Brightest, farthest pulsar ever detected

The discovery of a pulsar that is ten times brighter than the previous record holder is causing astronomers to rethink what we know about stars.

An image showing spiral galaxy NGC 5907, in which the record breaking pulsar resides. The inset box shows how the pulsar takes just 1.13 seconds to complete one spin. Copyright: ESA/XMM-Newton; NASA/Chandra and SDSS

Astronomers have discovered a kind of spinning star called a pulsar that is the brightest ever observed, and ten times brighter than the previous record holder.

Pulsars are the compacted, dense remnants of massive stars that have exploded, and spin quickly while sending out pulses of radiation into space.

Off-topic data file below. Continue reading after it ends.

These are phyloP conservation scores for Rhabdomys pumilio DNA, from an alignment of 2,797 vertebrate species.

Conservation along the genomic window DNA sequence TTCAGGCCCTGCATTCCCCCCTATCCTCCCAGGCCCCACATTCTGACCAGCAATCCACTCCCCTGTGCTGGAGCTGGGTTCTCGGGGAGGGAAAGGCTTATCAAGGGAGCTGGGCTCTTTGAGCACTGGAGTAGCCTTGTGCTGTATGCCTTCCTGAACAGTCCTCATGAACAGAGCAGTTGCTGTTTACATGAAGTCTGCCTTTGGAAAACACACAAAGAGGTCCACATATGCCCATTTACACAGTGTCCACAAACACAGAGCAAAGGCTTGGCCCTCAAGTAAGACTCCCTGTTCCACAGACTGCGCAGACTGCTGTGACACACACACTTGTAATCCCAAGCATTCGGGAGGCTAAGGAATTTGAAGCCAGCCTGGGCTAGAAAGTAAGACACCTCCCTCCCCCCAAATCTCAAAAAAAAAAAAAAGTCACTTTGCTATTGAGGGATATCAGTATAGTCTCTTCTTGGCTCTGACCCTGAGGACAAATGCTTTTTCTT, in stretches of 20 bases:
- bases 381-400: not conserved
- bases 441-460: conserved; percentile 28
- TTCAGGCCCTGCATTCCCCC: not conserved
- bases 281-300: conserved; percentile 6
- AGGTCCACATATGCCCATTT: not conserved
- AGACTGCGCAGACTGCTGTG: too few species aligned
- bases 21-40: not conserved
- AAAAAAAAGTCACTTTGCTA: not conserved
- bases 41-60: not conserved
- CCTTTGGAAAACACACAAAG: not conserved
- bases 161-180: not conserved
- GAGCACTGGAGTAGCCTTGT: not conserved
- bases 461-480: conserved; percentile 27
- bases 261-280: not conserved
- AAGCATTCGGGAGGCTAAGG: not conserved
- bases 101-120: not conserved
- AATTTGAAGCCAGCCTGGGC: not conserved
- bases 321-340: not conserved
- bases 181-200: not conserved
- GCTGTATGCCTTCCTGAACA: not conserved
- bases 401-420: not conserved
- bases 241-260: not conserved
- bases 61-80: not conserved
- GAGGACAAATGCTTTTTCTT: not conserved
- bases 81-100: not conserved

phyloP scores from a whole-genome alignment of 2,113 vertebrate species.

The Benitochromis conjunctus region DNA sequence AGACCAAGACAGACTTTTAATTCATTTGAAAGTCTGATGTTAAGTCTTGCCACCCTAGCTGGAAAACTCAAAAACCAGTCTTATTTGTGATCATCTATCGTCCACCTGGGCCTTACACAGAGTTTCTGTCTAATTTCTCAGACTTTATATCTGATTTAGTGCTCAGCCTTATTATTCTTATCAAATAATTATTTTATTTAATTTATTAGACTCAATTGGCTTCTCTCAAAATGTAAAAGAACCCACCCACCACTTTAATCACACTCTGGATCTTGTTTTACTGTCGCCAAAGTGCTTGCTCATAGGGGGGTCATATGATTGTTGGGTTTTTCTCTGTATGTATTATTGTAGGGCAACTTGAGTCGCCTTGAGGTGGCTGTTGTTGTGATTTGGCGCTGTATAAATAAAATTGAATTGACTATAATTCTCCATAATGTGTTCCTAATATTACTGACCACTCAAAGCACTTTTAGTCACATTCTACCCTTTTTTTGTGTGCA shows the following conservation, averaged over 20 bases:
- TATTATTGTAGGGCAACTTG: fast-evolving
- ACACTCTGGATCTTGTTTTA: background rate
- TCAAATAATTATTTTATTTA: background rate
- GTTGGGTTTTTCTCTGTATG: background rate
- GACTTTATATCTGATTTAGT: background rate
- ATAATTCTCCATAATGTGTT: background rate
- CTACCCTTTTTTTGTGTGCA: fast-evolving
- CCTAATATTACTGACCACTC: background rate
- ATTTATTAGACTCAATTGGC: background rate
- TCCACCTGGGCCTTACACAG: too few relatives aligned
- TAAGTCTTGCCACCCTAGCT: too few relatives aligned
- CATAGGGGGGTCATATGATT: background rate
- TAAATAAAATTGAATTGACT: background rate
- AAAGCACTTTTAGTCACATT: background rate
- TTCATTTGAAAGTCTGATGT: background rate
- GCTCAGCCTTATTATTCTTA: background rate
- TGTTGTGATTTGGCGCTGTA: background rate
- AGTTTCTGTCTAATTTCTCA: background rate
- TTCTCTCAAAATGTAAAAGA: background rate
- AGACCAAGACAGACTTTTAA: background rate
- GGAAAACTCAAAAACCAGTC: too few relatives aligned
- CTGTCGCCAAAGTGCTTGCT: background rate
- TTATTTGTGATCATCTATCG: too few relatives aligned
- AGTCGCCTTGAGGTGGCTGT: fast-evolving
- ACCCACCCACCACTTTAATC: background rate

ESA’s XMM-Newton X-ray space observatory has spotted one such pulsar, named NGC 5907 X-1, that is a thousand times brighter than previously thought possible, and releases the same amount of energy in one second as our Sun does in 3.5 years.

It is also the farthest pulsar from Earth ever detected, some 50 million lightyears away.

“Before, it was believed that only black holes at least ten times more massive than our Sun feeding off their stellar companions could achieve such extraordinary luminosities, but the rapid and regular pulsations of this source are the fingerprints of neutron stars and clearly distinguish them from black holes,” says lead author Gian Luca Israel, from INAF-Osservatorio Astronomica di Roma, Italy.

The discovery is also significant because the pulsar’s spin rate has changed from 1.43 seconds per rotation in 2003 to 1.13 seconds in 2014.

It is thought that such a rapid change in speed must be the result of a star consuming mass from a companion star.


“It is 1,000 times more luminous than the maximum thought possible for an accreting neutron star,” says Israel, “so something else is needed in our models in order to account for the enormous amount of energy released by the object.”